San Diego ranked as the fifth most expensive rental market in the country as of September, though there are signs that rapidly rising costs are slowing, according to housing analysts.
Zumper.coman online apartment search service, put the median price of a one- and two-bedroom in San Diego at $2,620 and $3,420, respectively.
Overall, Zumper estimates that two-bedroom prices in the area are up 26.2% since the same time last year.
Both Zumper, and another analysis, on ApartmentList.com, however, noted the first signs of slowing the meteoric recent increase in costs for renters.
ApartmentList put the monthly rent drop in San Diego at 0.2% in September. Annual rent growth in San Diego stands at 10.5%, compared to 18.7% this time last year.
Zumper noted that half of the 100 cities they tracked showed monthly declines, “a sign that prices are slowly starting to moderate.”
Apartment List cited a decrease in 69 markets, but added that “a slight decrease in rents at this time of the year is consistent with the normal seasonal trend that we usually see in our rent index.”
In ApartmentList’s local analysis, the highest rents for two-bedroom apartments in the region were in Carlsbad, at $2,900, Oceanside, at $2,630, San Diego, at $2,600 and La Mesa at $2,500.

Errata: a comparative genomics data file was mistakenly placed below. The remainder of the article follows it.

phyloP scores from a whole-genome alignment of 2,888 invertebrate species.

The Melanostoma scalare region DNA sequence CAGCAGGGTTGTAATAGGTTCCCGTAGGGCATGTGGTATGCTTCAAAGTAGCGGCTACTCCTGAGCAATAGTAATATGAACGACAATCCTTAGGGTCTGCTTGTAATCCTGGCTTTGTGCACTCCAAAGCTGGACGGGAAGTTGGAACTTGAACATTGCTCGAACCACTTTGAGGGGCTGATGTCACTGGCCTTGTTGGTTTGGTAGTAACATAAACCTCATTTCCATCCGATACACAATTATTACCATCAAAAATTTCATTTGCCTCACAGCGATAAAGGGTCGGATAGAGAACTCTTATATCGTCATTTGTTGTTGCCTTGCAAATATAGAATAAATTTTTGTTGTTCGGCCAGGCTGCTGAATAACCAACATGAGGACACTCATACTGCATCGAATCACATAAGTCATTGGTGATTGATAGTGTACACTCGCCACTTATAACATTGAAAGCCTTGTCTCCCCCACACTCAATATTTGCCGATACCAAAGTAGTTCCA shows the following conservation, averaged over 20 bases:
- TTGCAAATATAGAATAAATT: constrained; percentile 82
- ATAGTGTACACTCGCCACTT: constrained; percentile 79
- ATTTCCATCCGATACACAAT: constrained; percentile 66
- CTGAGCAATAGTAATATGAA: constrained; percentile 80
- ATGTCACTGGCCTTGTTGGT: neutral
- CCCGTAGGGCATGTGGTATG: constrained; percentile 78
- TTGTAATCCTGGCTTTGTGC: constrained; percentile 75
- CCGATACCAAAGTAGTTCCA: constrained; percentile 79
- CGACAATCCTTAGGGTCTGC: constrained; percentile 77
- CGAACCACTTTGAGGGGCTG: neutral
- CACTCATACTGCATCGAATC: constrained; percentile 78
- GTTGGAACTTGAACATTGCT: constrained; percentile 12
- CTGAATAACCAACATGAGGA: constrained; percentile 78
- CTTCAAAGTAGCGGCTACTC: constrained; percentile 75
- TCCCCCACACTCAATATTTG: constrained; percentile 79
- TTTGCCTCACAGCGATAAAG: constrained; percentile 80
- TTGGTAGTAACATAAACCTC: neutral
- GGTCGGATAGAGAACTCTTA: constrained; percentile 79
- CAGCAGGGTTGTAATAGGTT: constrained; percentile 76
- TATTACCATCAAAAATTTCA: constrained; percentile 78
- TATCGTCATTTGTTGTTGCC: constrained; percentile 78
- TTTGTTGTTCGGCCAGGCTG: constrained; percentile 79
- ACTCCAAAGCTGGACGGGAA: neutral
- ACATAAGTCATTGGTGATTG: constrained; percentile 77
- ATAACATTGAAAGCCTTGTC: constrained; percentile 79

Meanwhile, six of the most expensive rental markets in the country are in California, according to Zumper, with San Francisco following New York City as the nation’s most expensive.
San Jose is at No. 4, with San Diego leading the way, while Los Angeles, Oakland and Santa Ana all have a spot in the top 10.
The report cites several factors, such as recession concerns and rising interest rates that are forcing potential buyers away from home purchases, as reasons for the tight rental market. Nationally, the median one-bedroom rent reached a new high of $1,503, Zumper said, with two-bedroom rents at $1,845, also an all-time high.
“The rental market has been very limited in supply for the last five quarters, but there was a significant shift back to balance last quarter,” explained Zumper CEO Anthemos Georgiades. “Occupancy rates and the pace of rent increases are now falling in many major metros as renter demand softens and fears of a recession, with many renters deciding to stay put or sell the most expensive options.”